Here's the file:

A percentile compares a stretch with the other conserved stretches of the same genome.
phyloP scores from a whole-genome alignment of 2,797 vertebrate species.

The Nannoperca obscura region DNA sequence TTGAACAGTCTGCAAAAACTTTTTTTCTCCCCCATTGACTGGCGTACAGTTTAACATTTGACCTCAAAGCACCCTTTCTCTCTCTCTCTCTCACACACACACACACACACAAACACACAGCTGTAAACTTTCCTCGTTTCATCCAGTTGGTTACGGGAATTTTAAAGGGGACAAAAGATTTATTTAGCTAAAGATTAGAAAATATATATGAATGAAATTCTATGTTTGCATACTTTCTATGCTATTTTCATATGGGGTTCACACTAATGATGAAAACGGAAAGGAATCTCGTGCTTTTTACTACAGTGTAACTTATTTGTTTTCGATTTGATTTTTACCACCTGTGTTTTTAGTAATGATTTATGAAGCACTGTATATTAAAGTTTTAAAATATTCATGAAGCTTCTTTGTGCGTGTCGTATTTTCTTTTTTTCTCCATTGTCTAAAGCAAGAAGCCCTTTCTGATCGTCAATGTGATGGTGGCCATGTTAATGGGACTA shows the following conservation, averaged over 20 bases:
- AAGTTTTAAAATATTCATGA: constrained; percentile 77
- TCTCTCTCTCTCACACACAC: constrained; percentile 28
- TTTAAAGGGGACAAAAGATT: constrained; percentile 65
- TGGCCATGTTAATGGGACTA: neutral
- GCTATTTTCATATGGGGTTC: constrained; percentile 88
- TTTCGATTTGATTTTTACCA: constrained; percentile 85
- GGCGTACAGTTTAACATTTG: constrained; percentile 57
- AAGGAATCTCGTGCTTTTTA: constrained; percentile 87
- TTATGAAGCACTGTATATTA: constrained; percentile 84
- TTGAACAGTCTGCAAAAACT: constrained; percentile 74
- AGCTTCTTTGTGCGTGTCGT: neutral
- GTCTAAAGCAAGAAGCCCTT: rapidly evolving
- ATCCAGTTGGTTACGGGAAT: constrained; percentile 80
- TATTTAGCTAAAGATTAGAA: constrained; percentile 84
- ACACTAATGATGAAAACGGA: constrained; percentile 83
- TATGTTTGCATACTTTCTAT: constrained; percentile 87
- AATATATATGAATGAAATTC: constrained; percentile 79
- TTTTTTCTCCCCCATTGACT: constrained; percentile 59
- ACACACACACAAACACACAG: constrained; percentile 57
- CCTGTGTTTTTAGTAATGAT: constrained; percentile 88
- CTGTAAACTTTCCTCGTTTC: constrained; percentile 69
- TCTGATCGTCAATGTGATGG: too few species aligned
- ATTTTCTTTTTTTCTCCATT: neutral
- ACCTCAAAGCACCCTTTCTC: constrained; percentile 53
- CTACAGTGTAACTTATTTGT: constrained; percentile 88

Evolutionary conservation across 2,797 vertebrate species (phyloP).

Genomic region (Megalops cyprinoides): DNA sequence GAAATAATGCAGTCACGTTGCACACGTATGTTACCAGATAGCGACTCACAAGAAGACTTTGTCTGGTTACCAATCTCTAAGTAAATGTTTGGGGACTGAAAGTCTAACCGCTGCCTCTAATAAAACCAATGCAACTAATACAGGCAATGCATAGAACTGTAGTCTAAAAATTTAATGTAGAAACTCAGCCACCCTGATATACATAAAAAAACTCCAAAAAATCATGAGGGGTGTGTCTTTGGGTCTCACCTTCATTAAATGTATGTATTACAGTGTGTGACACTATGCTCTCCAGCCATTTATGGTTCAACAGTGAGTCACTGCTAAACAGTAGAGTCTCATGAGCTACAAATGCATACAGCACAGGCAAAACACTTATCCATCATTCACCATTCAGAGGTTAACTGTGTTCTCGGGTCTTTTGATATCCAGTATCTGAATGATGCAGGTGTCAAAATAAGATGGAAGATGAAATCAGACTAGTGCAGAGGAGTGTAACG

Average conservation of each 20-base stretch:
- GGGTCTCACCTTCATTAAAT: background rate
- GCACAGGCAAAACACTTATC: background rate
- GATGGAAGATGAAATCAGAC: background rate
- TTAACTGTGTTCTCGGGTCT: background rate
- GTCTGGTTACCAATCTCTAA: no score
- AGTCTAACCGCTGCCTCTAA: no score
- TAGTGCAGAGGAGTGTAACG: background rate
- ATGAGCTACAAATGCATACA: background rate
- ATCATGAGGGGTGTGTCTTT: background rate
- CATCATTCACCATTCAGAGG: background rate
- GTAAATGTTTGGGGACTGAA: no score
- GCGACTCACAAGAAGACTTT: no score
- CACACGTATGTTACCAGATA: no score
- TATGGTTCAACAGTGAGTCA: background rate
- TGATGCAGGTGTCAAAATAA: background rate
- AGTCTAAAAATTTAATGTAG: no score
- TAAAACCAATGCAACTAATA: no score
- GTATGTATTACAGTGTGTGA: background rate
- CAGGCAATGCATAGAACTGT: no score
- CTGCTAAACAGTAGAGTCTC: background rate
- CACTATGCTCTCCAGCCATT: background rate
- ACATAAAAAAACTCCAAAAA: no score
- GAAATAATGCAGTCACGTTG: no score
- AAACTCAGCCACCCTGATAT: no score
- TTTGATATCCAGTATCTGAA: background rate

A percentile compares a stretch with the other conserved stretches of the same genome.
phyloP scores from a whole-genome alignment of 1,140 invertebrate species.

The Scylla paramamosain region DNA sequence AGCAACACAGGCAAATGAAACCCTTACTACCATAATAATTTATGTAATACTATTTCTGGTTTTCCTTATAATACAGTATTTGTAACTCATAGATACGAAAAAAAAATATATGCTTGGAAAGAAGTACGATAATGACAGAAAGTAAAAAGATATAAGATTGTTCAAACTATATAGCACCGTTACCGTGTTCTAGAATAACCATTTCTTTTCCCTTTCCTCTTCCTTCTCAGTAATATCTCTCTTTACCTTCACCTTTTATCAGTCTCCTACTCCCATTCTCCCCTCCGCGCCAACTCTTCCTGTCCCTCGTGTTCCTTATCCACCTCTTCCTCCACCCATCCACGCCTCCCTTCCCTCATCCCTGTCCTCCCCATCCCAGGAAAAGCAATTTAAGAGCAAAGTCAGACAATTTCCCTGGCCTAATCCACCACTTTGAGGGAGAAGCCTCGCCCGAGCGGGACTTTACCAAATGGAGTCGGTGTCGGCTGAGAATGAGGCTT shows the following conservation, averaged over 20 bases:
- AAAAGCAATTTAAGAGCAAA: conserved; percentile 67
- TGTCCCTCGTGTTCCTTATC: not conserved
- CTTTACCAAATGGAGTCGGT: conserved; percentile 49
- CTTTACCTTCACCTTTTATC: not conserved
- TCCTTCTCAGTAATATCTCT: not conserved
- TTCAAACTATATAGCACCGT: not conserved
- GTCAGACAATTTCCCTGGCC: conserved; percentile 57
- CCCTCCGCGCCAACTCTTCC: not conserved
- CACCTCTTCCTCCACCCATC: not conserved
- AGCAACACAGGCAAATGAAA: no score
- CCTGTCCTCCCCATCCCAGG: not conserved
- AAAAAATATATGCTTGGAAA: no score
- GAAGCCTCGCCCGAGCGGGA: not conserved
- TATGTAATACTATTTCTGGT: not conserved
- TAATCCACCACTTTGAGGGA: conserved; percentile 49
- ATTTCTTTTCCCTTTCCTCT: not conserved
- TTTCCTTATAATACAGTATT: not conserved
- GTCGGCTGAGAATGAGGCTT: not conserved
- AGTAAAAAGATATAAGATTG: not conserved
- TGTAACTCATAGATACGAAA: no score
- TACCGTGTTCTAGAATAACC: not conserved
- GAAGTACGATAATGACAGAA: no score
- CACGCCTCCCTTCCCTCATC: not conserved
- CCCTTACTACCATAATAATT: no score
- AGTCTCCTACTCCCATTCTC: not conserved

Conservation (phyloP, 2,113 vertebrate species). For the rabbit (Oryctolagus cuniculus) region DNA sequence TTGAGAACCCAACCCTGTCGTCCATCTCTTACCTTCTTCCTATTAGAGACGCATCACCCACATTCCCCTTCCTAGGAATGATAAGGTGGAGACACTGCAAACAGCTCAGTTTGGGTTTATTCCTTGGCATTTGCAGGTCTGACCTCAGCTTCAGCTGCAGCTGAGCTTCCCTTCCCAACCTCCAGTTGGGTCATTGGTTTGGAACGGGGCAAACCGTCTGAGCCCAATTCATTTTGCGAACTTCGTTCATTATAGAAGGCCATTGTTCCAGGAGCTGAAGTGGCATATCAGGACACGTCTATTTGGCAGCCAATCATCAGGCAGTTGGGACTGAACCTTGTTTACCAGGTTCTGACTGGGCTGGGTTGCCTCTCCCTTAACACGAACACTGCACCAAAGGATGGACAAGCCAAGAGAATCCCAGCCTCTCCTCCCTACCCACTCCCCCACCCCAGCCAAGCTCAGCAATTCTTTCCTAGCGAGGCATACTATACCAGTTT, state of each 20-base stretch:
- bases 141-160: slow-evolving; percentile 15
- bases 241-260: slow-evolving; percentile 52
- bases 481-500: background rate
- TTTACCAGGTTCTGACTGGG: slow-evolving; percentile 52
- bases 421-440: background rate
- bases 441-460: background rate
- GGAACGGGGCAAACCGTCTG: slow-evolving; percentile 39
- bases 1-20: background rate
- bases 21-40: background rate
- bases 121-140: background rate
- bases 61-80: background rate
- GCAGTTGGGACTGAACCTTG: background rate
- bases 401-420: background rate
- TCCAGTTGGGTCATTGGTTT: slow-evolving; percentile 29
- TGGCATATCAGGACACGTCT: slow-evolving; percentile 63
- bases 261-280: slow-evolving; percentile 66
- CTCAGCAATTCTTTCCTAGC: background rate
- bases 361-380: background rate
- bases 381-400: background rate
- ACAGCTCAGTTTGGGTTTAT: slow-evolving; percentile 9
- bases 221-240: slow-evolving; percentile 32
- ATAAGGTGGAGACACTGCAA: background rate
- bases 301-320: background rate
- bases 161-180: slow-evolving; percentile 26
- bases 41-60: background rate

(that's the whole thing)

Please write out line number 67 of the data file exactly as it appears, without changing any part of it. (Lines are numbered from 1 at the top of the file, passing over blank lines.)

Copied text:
- CCCTCCGCGCCAACTCTTCC: not conserved